(Narrator)>> After the break we're reinforcing the cross member, stick around!

(Eliza)>> Hey guys, welcome back to XOR. With most of our frame plates tacked in we can talk about reinforcing our cross member. Now from the factory most cross members come either riveted in or bolted in, and that's to allow for flex on the frame, but we want our frame to be as rigid as we can get it. So we are going to be welding along the seams for added strength. The cross member has a top plate that is riveted on. Underneath this plate is a bracket that is riveted to the outer part of the C-channel frame rails. The cross member is also riveted to this bracket, and that makes the junction a four riveted component. [ welder crackling ]

(Eliza)>> Now the reason why the factory wanted flex in the frame is so that the chassis would have a long life and stay on the roads. A very stiff chassis would eventually crack from pot holes, vibration, and road conditions. ♪ ♪ In racing however it is the opposite. We are looking for a frame that will not dampen the energy transfer from drivetrain to axles. [ welder crackling ] ♪ ♪

(Eliza)>> For prepping the metal in the tight spaces underneath the top plate we are using our new Matco 16 volt cordless right angle die grinder with a wire wheel. [ welder crackling ] ♪ ♪

(Eliza)>> For welding these structural frame pieces we are using Super Arc L-56 wire. It's point zero-three-five sized mild steel wire that is uniquely alloyed for higher strength levels, and it's copper coated for long contact tip life, and it feeds easily through the want. [ welder crackling ] ♪ ♪

(Eliza)>> When welding overhead or with the wand vertical it's best to turn up your wire speed, but there is no magic number. Depending on what you're welding and your equipment that can vary from a couple more feet per second to as much as a lot of feet per second. Now welding machines will vary, but for this job our 260 is running at approximately 15 volts and using around 108 amps for this metal thickness. For more information about anything you've seen on today's show visit us at Powernation TV dot com.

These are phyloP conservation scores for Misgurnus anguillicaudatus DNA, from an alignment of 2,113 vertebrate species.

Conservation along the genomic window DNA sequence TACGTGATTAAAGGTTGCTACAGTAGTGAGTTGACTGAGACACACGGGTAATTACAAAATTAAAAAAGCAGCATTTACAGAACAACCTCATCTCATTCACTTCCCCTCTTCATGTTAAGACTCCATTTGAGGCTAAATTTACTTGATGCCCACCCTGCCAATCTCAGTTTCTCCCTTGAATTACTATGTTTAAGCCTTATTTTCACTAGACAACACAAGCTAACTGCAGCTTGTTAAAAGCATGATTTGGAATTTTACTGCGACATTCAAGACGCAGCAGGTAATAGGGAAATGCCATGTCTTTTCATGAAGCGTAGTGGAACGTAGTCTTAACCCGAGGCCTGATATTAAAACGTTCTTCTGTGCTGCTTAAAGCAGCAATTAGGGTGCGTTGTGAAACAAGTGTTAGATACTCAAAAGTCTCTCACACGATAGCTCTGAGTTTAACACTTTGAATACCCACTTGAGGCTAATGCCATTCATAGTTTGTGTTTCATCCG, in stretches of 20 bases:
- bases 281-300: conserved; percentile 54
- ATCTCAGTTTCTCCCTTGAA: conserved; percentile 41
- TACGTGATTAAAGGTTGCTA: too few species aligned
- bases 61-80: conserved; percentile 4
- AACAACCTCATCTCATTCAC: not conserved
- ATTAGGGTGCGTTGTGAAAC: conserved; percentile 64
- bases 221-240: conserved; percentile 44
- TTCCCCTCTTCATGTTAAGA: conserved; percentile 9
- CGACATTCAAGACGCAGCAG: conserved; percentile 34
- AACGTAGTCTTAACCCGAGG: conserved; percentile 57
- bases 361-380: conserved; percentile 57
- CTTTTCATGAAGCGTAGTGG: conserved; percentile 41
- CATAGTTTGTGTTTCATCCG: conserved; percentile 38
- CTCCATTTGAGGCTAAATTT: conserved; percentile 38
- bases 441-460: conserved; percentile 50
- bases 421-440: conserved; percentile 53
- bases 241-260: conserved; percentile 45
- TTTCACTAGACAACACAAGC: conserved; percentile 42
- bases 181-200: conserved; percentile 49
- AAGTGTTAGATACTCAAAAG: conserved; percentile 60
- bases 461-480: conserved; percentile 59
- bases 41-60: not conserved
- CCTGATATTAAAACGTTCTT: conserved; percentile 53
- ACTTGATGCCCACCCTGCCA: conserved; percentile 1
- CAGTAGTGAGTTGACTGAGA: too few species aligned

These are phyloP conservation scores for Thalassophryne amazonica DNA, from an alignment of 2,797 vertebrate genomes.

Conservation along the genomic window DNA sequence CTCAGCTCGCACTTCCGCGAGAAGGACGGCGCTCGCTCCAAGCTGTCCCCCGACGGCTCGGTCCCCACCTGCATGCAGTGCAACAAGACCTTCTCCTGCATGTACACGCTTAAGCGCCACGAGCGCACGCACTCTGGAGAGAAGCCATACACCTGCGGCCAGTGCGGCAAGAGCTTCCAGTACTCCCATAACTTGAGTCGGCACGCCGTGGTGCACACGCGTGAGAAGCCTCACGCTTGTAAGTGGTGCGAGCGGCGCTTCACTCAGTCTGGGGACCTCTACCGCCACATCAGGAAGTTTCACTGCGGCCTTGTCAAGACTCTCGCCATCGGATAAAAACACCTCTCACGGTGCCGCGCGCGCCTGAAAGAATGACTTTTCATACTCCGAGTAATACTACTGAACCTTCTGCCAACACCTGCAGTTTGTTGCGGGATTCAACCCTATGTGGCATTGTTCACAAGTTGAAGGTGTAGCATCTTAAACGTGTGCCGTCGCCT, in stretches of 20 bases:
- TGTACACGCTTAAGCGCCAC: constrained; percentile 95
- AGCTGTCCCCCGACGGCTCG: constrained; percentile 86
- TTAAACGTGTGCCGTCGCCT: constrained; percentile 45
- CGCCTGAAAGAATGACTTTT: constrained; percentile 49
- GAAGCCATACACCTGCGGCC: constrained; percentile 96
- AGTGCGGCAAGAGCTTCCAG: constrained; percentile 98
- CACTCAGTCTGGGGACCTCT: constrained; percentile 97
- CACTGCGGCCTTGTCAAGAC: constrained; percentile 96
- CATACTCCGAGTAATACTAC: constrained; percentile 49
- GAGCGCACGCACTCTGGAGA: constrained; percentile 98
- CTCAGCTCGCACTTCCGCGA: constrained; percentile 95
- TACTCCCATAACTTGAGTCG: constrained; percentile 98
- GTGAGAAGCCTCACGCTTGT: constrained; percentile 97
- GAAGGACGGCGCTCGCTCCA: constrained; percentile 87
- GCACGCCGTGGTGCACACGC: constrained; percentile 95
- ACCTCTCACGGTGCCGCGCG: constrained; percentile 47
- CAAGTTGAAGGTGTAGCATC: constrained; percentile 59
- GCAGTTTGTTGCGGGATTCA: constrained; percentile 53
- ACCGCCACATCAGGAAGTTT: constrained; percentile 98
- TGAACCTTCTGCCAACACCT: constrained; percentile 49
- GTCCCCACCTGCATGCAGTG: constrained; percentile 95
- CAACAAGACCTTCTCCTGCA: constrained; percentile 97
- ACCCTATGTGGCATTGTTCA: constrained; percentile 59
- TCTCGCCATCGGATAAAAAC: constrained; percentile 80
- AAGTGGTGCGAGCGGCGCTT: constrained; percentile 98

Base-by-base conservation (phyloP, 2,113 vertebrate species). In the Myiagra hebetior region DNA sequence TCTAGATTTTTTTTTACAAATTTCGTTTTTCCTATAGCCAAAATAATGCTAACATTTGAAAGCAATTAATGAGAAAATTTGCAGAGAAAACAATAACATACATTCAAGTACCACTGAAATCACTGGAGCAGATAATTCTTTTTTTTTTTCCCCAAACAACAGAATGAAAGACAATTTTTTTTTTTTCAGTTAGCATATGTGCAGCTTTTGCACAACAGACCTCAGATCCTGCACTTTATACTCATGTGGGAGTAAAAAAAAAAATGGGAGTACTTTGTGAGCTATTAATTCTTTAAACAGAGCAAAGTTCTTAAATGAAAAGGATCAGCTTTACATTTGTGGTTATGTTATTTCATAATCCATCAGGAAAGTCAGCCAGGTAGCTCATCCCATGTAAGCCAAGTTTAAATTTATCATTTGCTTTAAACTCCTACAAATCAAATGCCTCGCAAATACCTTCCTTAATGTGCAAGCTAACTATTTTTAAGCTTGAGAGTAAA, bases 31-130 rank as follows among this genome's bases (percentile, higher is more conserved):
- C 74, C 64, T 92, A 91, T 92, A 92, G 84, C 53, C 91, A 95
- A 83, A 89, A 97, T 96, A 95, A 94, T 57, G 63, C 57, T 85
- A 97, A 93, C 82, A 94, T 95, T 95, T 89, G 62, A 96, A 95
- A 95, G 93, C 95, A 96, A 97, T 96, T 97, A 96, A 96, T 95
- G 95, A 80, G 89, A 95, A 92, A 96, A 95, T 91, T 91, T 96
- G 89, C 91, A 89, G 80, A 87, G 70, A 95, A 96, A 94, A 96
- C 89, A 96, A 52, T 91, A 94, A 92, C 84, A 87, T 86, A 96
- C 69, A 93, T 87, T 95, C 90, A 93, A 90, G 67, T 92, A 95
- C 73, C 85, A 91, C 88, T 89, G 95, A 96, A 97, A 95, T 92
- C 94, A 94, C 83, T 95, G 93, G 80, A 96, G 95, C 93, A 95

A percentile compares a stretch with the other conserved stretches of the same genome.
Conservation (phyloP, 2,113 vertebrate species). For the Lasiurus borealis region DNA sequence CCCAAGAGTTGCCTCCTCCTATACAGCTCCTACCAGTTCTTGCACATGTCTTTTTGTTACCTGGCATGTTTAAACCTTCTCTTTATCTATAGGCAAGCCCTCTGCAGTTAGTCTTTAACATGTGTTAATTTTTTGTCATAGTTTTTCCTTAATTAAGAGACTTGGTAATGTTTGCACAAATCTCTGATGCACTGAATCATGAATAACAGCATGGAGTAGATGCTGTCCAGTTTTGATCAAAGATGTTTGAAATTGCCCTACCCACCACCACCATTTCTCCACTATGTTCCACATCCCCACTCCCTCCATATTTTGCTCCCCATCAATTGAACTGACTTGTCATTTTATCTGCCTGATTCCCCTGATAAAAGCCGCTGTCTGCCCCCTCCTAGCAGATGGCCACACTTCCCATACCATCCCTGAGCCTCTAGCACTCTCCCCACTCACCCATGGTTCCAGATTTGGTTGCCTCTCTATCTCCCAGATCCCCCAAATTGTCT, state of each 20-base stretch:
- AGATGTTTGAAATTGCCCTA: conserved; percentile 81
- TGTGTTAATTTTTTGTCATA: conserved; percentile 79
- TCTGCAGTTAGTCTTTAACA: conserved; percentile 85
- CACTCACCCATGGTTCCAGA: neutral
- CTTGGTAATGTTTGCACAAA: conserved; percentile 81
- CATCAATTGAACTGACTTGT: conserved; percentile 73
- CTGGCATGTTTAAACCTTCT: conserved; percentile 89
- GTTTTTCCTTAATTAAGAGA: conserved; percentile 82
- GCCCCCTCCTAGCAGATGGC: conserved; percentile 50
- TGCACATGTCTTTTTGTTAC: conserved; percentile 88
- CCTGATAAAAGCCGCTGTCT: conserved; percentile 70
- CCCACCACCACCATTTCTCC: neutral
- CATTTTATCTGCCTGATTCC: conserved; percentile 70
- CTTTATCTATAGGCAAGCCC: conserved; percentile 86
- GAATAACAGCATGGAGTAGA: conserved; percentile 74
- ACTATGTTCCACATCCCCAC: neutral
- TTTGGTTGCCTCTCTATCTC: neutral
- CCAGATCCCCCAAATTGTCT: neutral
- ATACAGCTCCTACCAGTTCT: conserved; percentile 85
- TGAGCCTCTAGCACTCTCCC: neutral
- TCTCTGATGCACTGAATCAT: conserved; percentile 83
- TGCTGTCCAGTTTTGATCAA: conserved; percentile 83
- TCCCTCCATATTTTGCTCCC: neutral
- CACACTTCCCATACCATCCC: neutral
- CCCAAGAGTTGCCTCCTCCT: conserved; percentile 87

(Jeremy)>> For those of you guys that just got done doing a big project like your chassis, and if this was the last step in your chassis build before you moved on to your next step, well you're gonna want to coat your chassis with something. Well this is Duplicolor's rust barrier. This is a rust preventative coating. You can spray it on rust or your bare chassis. It's corrosion resistant and when you're all done you can even top coat it. ♪ ♪ You guys are out in your shop and cutting out custom pieces for your project, you've got a couple of different options on how you can make those cuts. You can use a regular cutoff wheel. You can use a plasma cutter, or you can use a regular torch. Well if you use a plasma torch and the regular torch you're gonna have something left behind on the edge of the metal and that's called slag. Well we're gonna show you a couple of quick ways to get rid of that slag so you don't spend all day at it. And first up is a regular hammer and a chisel. Now make sure you put your safety glasses on because your slag's gonna fly everywhere. If you set this right on the corner of the slag and the edge, and a couple of little taps, should be able to break it off. [ hammer tapping metal ] ♪ ♪

(Jeremy)>> And another option is to use what's called a chipper hammer. Now this is pretty much the same thing as your hammer and chisel it's just combined. The next is a set of flat files. Now if you've got a good, clean file this should cut nice and quickly. It's gonna take you a little bit of time but when you're done your edge is gonna be perfect. [ metal scraping ]

(Jeremy)>> And up next is a regular grinder with a flap disc. Now this'll cut pretty quick but you might go through a couple of discs. [ grinder spinning ] ♪ ♪

(Jeremy)>> And the last way to try to get the slag off of your piece is to just use a regular hammer. Now the slag is just a little pool of metal that ended up on your actual piece when you were done cutting. So if you pound directly on the corner of where the slag is sitting it should just come clean off. [ hammer tapping metal ] ♪ ♪

(Jeremy)>> And with the edge all nice and clean it's time to actually straighten it out. So you can grab your flap disc on your grinder and give it a little touch, or you can take it out of the vice and go over to the belt sander. Now a belt sander is a great piece to have in your shop. It comes with many different types of belts in many different types of grits, but just be careful because you can get really carried away when you're cutting. And remember as always, safety first. ♪ ♪ And now that your parts are all nice, prepped, and cleaned you can start welding.